In the picture above, you can see three different areas where you can set unit preferences for a new schematic in Altium Designer. The first is the main units for the schematic, which is found in the “General” settings of the preference dialog. The second allows you to set unit preferences for grids, while the third is for setting the units of your default primitive objects.

You are not restricted to the PCB measurement units that were set up in the preferences when working in a schematic, however. You can easily change units on the fly as you work by using the “Toggle Units” command in the “View” pulldown menu. Look closely at the picture below, and you can see that command in the pulldown menu. Notice that the “U” in “Units” is underlined. This means that you can use this letter in a keystroke combination to toggle the units as well. In this case, the command is in the “View” pulldown, so you would need to use the keystroke combination of “vu” to change the units.

The Toggle Units command in the View pulldown menu

Switching from MM to Mils in the PCB Layout

On the PCB layout side of Altium Designer, things a little different. In previous versions of the PCB editor in Altium Designer, the units were changed in the “Board Options” menu. This has now moved to the properties panel, which can be accessed from the “Panels” button. Another thing that we should mention is that instead of “Metric” and “Imperial,” Altium Designer now refers to units of measurement as “MM” (Millimeters) or “Mils” units.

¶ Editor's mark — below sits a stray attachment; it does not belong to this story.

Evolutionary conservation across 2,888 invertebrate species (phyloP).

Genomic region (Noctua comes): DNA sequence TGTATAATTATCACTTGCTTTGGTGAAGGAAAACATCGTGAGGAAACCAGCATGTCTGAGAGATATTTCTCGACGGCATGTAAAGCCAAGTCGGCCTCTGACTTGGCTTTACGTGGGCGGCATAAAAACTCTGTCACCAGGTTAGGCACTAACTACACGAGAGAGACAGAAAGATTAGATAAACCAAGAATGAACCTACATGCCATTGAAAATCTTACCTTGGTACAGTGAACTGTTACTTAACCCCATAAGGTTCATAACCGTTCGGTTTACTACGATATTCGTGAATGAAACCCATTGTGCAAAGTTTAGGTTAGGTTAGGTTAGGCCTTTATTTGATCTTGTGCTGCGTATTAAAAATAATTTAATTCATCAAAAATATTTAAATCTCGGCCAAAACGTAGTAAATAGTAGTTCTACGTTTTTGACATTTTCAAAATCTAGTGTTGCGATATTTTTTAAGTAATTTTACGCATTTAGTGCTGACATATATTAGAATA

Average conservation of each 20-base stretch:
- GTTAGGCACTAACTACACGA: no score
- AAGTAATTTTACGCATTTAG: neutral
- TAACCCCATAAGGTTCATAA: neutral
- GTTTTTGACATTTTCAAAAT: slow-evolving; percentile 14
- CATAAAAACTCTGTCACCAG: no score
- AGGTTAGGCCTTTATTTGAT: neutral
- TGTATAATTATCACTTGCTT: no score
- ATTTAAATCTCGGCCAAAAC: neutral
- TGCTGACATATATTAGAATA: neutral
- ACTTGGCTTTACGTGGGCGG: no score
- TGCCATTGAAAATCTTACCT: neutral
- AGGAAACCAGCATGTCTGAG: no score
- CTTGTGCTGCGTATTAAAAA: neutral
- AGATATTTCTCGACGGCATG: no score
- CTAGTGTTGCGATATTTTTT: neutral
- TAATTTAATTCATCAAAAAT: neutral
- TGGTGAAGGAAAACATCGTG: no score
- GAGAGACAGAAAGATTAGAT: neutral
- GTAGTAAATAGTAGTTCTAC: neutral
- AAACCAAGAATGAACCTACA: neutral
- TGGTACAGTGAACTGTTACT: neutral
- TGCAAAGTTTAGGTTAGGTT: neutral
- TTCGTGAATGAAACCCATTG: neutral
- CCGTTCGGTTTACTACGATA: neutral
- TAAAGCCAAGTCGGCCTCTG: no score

If you’re looking to change your PCB editor measurements, if you need to demonstrate components or traces as imperial units, then you’ll need to locate your board options. To change the units of measurement for the board, open up the “Properties” panel, and scroll down to the bottom. There you can find the units in the “Other” section of the Properties panel, as shown in the picture below.

The units switch in the Properties panel of Altium Designer’s layout tool

When you change the units, the location and grid data displayed in the lower-left corner of the session window will update. Take a look at the picture below, and you can see the difference in data when we toggle from one unit of measurement to the other. This display of data is also found in the same location in the schematic editor as well.

The display of PCB measurement units in use in Altium Designer

There are some other ways to change the units of measurement in Altium Designer’s layout tool. You can use the command: “Toggle Units” found in the View pulldown menu as shown below. As with the schematic, you can also use the keystroke shortcut combination of “V" followed by "U” on the keyboard to change the units. You also have one other option in layout to change the units, and that is to use "Q" on the keyboard.